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What kind of being is God? Mormons are taught that God is an exalted human being. What is the relationship between God and humanity?

The LDS view of God

Mormonism teaches that God is a being who went through four stages of progression. First, he existed as an eternal intelligence. Second, he became a pre-existent spirit. Third, he was born as a man on some other planet, where he learned to overcome sin and would have needed a Savior. Fourth, after his earthly life, he rose to the level of godhood. The first three stages God has in common with all human beings. The fourth is possible for all humans as well.

The biblical view of God

In biblical Christianity, there is a huge gulf between God and humanity. God was never human. He was never a sinner. He has never been anything less than God. And we will never be anything more than finite creatures. In Mormonism, that gulf is collapsed. God and human beings are members of the same species. Yet biblically, God is the creator, we are his creation. Because of Jesus’ saving work, humans are able to live in God’s presence and have relationship with him for eternity. But we can never rise to the level of deity. Biblically, God has always been everything that he is as God. He has never been less than he is now. This is very different mindset from Mormonism.

God is absolutely unique

God is the only divine being that exists. There are no other beings who have gone through the same exaltation process to achieve godhood. God is the only one.

Isaiah 43:10 “Before me no god was formed, nor will there be one after me.”

Isaiah 44:6, 8 This is what the Lord says – Israel’s King and Redeemer, the Lord Almighty: “I am the first and the last; apart from me there is no God…. You are my witnesses. Is there any God besides me? No, there is no other Rock; I know not one.”

To Mormons, it makes sense to think that God wants us to have everything he has. After all, we want our children to have everything we have. So why wouldn’t God want us to become divine as well? But we tend to think from our limited perspective and human experience. God is the self-existent, all powerful Creator of the universe. We’re never going to be that. The thought that we get to be with him in his presence eternally is enough.

Implications of God’s eternal deity

The wrong view of God can affect our intentions. It can put us on a path of doing things for the wrong reason. If we work hard enough, we get to become a god. But as Christians, everything we do is to bring honor and glory to God’s name, not to give credit to us. All we do is by his power, his mercy, and his grace – alone. Thus all praise and honor goes to him.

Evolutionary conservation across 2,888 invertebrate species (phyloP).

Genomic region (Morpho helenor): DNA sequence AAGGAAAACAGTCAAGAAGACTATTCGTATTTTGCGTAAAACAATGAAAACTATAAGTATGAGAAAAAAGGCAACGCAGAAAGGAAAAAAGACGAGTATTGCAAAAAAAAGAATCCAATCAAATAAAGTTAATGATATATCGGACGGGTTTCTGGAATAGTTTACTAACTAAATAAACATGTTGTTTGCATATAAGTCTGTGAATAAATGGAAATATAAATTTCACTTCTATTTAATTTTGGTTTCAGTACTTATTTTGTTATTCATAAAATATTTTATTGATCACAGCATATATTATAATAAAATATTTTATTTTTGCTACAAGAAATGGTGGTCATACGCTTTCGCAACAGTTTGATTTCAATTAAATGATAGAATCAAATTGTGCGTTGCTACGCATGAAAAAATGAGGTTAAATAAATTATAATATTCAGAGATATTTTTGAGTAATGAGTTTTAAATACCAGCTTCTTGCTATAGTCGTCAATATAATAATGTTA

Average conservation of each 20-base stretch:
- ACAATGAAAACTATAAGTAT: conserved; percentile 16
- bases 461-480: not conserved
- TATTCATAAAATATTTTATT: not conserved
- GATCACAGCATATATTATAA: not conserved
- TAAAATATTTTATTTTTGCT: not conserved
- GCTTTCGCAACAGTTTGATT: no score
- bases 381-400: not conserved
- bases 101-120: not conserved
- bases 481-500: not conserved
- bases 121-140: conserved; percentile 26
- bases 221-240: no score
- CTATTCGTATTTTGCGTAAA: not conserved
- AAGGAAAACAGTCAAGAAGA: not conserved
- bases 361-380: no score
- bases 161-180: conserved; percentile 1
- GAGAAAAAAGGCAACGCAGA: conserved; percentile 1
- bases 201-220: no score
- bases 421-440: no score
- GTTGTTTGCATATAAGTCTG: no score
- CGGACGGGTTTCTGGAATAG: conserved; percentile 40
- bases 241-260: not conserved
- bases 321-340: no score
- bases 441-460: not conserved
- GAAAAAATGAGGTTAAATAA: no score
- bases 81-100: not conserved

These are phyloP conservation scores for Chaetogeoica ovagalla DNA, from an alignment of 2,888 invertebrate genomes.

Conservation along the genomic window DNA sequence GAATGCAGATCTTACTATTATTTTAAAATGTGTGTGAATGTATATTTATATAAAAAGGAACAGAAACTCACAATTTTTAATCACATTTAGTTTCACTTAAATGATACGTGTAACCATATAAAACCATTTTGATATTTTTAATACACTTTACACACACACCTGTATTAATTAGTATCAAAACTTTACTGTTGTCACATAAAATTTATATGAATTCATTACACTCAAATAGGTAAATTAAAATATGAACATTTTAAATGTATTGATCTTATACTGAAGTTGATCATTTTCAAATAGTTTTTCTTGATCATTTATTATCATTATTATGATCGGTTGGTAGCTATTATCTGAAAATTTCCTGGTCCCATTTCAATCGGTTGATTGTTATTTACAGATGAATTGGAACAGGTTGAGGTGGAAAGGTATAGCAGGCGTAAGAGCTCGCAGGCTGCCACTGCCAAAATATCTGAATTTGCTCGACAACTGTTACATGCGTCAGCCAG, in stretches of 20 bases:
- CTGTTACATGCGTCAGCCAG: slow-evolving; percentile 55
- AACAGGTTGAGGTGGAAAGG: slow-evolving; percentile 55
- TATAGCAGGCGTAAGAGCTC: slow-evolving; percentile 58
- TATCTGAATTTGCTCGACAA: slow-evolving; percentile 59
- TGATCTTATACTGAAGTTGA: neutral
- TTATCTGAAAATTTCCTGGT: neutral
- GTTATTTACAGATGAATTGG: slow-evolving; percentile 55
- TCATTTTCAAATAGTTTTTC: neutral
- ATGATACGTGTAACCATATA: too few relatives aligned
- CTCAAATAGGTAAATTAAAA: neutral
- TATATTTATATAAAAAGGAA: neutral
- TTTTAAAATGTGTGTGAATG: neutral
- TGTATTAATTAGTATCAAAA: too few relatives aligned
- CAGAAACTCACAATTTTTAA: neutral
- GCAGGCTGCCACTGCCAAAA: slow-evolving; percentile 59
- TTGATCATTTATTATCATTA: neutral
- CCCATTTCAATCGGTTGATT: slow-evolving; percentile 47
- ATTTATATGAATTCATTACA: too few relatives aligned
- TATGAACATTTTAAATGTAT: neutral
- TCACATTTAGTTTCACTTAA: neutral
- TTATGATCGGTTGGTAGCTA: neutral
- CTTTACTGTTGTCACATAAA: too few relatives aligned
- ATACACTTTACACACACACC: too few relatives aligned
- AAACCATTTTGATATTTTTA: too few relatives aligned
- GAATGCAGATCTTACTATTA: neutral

When we conceive of God as he really is, it changes our heart toward him. We could admire someone farther along than us in life, who achieved more than we have. But we wouldn’t worship that person. Worship is weakened when we think of God as an exalted man. The idea that God was once a sinner, or that he needed a savior at some point, makes him a being who is not fully worthy of our worship.

Bible presents visions of God in his glory and majesty receiving the worship of the angels and all creation. Try to plug yourself into that scenario, where you become the object of that worship. That will never happen. Worship is reserved for God alone. If we can envision ourselves on that throne, that’s blasphemous.

Instead, we’re content with our role in the universe. We are creatures. God is the Creator. He has never been created. It’s okay for us to live out our role as creatures because that’s what God made us to be. As such, we find our fulfillment and peace in this.

[Related Topic: God – Body or Spirit?]

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Discussion Questions:

  1. Watch the video together or invite someone to summarize the topic.
  2. What is your initial reaction to this video? Do you disagree with any of it? What jumped out at you?
  3. If you were LDS, how did you think about God?
  4. Read Isaiah 44:6-8. What does God say about himself?
  5. Read Isaiah 57:15. How does this describe the contrast between God and human beings?
  6. Do you believe that the God described by Mormonism is worthy of worship? Why or why not?
  7. Which vision of the future makes more sense to you: living in God’s presence for eternity, or receiving the worship of countless others? Explain.
  8. If you were LDS, how hard has it been for you to let go of the idea of God as an exalted man?
  9. Write a personal action step based on this conversation.

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